The market can solve America’s labor shortage — if Washington will let it

One aspect of the economic crisis caused by the COVID-19 pandemic can be solved best by markets. That’s a recent acknowledgement from a surprising source: The New York Times. 

Times columnist David Leonhardt recently praised the labor market in the U.S. for “its mechanism for dealing with shortages” in a piece titled “The Myth of Labor Shortages.” While he’s wrong that labor shortages are a myth — a common mistake from many pundits and policymakers these days — he’s right that the market can address shortages. The challenge is that the federal government is preventing that from happening. The market can solve America’s biggest current labor problem — too few workers looking for work — if Washington will let it.

Labor markets operate just like any other market: Prices, or wages in this case, adjust automatically based on supply and demand, which works to reduce a shortage. Why? Because prices, when not artificially restricted by governments, provide both valuable information on the relative scarcity of resources and the incentives to employ those resources. 

This basic economic law means that there is a simple solution to the problem of businesses not being able to find enough workers: They can raise wages. Either that or provide other forms of remuneration, such as more flexibility, paid leave or other benefits valued by employees.

So why don’t businesses instantly start paying higher wages? Some argue that wages are historically low and only slowly growing, while corporate profits are high and businesses should be able to afford the costs. But that’s too simplistic. The U.S. actually has seen solid wage growth, and corporate profits do not capture the financial well-being of small businesses.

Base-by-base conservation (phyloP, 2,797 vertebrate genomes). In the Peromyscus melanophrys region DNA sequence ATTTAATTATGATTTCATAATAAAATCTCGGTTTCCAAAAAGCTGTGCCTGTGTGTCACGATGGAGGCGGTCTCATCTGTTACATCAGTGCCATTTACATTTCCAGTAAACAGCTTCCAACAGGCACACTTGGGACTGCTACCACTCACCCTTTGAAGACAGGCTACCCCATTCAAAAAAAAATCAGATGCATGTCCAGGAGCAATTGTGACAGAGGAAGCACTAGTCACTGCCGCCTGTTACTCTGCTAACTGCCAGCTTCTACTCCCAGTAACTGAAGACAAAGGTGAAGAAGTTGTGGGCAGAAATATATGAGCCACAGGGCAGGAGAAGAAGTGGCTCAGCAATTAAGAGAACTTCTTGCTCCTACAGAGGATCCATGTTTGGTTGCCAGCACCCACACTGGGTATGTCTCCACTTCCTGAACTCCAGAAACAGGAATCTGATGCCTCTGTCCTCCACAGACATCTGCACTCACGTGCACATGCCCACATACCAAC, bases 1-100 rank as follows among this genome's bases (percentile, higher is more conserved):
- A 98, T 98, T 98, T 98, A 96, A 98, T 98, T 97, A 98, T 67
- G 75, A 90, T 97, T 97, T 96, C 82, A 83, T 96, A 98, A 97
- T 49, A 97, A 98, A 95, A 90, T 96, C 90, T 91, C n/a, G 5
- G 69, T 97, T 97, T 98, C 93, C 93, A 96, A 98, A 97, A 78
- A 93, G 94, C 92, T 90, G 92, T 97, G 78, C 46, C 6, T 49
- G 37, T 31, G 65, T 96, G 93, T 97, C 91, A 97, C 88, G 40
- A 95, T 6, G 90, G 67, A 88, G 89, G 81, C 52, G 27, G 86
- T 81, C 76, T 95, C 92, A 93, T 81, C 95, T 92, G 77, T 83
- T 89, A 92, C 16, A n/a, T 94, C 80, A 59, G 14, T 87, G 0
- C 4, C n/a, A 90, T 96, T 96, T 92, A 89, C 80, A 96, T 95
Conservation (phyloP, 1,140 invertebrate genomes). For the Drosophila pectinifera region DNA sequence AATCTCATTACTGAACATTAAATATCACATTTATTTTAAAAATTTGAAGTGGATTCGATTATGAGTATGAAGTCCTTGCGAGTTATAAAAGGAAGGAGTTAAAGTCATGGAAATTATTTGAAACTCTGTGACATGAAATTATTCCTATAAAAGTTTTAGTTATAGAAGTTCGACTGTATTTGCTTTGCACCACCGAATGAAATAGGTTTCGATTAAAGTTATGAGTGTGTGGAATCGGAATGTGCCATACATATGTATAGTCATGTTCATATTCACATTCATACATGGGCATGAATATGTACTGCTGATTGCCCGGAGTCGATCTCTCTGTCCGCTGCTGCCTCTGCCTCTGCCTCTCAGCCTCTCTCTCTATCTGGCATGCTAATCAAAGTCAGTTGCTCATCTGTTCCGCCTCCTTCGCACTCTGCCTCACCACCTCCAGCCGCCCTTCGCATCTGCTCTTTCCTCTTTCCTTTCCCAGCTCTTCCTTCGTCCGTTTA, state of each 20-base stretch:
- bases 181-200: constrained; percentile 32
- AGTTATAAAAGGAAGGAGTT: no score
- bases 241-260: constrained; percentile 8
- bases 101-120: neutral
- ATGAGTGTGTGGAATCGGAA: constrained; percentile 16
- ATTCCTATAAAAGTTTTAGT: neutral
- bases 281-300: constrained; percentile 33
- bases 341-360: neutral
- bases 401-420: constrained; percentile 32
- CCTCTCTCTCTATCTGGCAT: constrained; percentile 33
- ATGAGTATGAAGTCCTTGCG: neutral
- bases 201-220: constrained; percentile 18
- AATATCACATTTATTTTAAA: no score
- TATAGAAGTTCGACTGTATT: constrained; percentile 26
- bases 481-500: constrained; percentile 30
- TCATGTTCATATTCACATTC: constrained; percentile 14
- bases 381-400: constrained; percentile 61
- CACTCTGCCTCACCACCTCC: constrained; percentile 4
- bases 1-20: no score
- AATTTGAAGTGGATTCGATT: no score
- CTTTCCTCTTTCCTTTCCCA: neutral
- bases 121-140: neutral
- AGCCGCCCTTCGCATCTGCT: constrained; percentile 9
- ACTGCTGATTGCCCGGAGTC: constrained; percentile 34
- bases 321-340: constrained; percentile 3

What matters most is government policy — especially enhanced federal unemployment benefits that keep more people out of the workforce, limiting the labor supply. It is often the case that shortages result where the government is doing the hiring (teachers and road builders) or with heavy government licensing and regulatory restrictions (doctors, nurses and dentists). Shortages are real but only persistent where government policy makes it harder to alleviate them. This is where America finds itself right now, with a record 9.3 million open jobs yet millions of people out of work.

Rather than limit the benefits that stifle work, many federal and state politicians are calling for workforce development training that targets the so-called skills gap. In Michigan and elsewhere, the government has paid for career and technical education and workforce development in the trades. Unfortunately, in a 2019 report, I found that these programs are largely ineffective. Government intervention in schools and training efforts from high school and beyond are plentiful but are not well targeted toward high-need jobs and don’t do a good job showing true success for the applicants.

Is there a better way to solve labor shortages, or any way at all? The best idea is still plain old supply and demand. When there is a market for more workers in an area, the response is for consumers to pay more for them. In the longer term, when more labor is needed in certain areas, businesses adjust with pay increases and training other workers for those jobs themselves. 

But for that to happen, government involvement needs to be limited. The more that the government does, the harder it is for the market to work and for people to find work. If the government gets out of the way, the result will be more hiring, higher pay, better benefits and improved working conditions. It can’t happen soon enough.

Sarah Estelle, Ph.D., is an associate professor of economics at Hope College and an adjunct scholar with the Mackinac Center for Public Policy in Midland, Mich. 

Tags COVID-19 stimulus economy labor shortage Unemployment

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